Iran Review|Dmitry Bokarev: In January 2016 we’ve witnessed a partial withdrawal of sanctions on the Islamic Republic of Iran. It should be noted that the introduction of those was linked to Iran’s nuclear program, which worried the United States and its allies, therefore Western countries were behind the introduction of sanctions that were aimed at applying pressure on Iran back in 1970s.
In July 2015, after lengthy negotiations a compromise was reached: Iran and the group of six (the five permanent UN Security Council members – Britain, China, Russia, USA and France along with Germany) have signed an agreement establishing a gradual withdrawal of all sanctions. Under this agreement, Iran would provide access to its nuclear facilities to IAEA experts so that they could ensure that the nuclear energy is only being used for peaceful purposes. The agreement was soon labelled a diplomatic breakthrough, and it was believed that it would put an end to the growing tension in the region. However, by the end of 2016 the situation started deteriorating again.
At first everything went according to the plan. In January 2016 the United Nations and the European Union lifted the sanctions regime against Iran, while the US trade embargo and restrictions on US citizens traveling to Tehran remained in place. Nevertheless, Iran began to rapidly rebuild the old political and economic ties.
In August 2016 the United States accused Tehran that it was secretly supporting the rebels in Yemen, while providing them with modern missiles systems. According to Washington, this step allegedly threatened the stability of an entire region. At that point the White House announced that it is considering the possibility of introducing new sanctions against Iran.
Then, on September 3, a new scandal broke out when it was established that Washington has sent 400 million dollars to Tehran in cash on the same day a number of American prisoners got released from Iranian prisons. At that point Washington was accused of violating the US principle to never pay ransoms for hostages. In return, President Barack Obama declared that this sum was transferred to Iran as part of the debt that the US was forced to pay due to the decision of the Hague Tribunal. Nevertheless, on September 23, 2016 the US Congress adopted a bill prohibiting the US government to make any cash transfers to the states that are allegedly suspected of sponsoring terrorism.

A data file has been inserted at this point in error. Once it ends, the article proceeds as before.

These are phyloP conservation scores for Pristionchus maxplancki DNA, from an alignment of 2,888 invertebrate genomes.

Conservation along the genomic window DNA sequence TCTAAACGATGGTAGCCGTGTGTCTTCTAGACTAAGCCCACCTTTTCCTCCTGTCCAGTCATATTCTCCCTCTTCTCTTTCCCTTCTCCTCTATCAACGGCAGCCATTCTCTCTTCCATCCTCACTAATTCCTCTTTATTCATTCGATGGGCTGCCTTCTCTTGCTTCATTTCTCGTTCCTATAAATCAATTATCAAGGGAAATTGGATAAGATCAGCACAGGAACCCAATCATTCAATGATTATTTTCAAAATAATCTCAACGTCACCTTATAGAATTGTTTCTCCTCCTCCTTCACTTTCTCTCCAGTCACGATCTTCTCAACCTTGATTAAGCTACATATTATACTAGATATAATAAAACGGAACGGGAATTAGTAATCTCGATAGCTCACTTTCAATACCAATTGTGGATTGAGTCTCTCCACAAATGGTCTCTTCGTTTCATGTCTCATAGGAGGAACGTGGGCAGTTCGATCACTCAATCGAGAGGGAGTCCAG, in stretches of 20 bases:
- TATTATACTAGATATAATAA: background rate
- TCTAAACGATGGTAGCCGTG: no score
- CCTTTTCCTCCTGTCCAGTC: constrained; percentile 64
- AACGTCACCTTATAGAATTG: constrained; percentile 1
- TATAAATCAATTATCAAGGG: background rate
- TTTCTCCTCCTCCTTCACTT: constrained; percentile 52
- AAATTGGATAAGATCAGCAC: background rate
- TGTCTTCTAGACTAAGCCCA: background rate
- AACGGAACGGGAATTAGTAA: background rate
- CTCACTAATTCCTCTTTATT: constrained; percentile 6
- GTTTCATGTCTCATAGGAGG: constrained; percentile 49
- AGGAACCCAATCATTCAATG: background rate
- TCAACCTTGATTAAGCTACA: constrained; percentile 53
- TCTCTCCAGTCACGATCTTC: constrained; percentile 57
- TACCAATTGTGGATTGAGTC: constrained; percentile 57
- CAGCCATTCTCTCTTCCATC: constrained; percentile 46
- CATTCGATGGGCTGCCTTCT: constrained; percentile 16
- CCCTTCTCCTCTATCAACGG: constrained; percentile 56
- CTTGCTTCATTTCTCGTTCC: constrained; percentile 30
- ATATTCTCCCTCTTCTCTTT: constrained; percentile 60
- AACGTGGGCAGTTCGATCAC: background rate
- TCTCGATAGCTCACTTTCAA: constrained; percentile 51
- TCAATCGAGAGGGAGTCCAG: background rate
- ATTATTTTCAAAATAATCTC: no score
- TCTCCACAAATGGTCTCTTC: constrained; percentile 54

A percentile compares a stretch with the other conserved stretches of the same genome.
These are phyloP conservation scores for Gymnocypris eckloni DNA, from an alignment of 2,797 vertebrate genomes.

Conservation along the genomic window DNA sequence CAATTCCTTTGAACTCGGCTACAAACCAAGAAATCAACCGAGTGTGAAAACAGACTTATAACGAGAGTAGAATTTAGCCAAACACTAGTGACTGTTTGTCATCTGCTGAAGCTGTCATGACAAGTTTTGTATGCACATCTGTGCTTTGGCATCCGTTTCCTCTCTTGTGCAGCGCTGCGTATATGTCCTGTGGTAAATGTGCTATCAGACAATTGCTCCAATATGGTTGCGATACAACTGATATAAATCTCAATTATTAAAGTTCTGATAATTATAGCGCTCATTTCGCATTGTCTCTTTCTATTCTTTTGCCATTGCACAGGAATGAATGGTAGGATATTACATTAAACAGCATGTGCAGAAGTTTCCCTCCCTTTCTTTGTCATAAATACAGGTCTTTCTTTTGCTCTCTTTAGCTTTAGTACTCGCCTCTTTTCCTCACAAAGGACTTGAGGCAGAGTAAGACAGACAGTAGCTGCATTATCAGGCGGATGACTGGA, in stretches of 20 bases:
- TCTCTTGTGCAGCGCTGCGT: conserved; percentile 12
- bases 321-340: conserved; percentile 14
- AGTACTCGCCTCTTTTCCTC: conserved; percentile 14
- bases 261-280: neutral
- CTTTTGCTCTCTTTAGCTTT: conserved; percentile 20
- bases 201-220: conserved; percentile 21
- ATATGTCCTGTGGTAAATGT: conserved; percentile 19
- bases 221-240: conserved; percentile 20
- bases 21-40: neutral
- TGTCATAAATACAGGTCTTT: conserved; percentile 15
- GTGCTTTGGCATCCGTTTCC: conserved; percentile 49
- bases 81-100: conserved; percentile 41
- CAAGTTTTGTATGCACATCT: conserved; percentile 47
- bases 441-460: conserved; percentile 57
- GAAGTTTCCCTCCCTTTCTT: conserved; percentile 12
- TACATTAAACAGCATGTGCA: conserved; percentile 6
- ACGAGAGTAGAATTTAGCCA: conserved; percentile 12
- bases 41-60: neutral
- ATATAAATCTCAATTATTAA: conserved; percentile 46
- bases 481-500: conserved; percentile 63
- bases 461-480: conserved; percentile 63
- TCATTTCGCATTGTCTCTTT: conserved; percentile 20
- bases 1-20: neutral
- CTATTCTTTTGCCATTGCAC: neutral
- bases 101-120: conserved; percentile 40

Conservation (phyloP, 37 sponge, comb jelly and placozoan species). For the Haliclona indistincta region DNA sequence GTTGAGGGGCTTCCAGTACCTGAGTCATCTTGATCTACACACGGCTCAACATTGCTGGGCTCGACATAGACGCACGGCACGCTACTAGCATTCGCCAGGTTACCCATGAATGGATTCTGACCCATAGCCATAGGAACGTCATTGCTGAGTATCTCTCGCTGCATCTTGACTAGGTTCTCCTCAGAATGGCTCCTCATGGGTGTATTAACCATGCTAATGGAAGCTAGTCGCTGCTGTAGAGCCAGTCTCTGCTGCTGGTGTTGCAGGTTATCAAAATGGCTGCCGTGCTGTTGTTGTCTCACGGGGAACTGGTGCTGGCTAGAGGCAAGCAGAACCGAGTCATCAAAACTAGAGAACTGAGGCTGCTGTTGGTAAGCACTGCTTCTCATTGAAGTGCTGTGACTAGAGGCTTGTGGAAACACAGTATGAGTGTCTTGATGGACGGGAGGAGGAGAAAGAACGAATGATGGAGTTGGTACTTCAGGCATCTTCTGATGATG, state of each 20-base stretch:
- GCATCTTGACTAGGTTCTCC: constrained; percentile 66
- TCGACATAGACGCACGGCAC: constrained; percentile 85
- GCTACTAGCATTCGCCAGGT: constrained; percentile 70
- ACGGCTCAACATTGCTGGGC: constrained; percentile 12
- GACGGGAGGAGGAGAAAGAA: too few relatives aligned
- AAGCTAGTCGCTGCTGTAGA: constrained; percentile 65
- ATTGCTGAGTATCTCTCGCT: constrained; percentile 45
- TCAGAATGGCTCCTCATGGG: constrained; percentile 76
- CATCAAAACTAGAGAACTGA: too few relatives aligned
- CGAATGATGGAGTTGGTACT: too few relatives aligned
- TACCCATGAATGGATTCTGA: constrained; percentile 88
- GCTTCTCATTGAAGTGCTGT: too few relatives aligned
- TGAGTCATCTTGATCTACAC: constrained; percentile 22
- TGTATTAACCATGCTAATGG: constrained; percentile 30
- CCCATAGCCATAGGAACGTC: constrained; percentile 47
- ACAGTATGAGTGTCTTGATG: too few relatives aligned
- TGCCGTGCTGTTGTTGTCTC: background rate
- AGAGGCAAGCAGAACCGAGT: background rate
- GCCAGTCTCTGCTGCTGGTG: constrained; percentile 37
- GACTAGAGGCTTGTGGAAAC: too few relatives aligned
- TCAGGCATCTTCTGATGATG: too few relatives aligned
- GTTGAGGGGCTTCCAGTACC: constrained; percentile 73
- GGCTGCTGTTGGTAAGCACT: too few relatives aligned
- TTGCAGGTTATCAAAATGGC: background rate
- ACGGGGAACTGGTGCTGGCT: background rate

On November 3, 2016 the US extended for another year the sanctions regime against Iran that was adopted in 1979. According to US President Barack Obama, the decision was taken because the strains in relationships between the US and Iran have not been removed completely. While there were no restrictions to be imposed on Iran by the US, Iran seemed fairly concerned by this development. On November 10, 2016 Minister of Foreign Affairs of the Islamic Republic of Iran, Mohammad Zarif announced that Tehran would expect all the parties that have signed the 2015 agreement to fulfill their obligations. Otherwise, he warned, Iran would use alternative routes.
This development resulted in the US Congress adopting on November 17 passed the bill on the extension of certain sanctions against Iran for another 10 years. According to previous agreements, those sanctions had to cease to their effect by the end of 2016 This event can be called a serious threat to the whole nuclear deal of 2015, maybe that’s the reason why US President Barack Obama criticized the bill. The law will come into force if it will approved in the Senate. If not, then there is still a chance that the sitting president will exercise his right to veto the bill.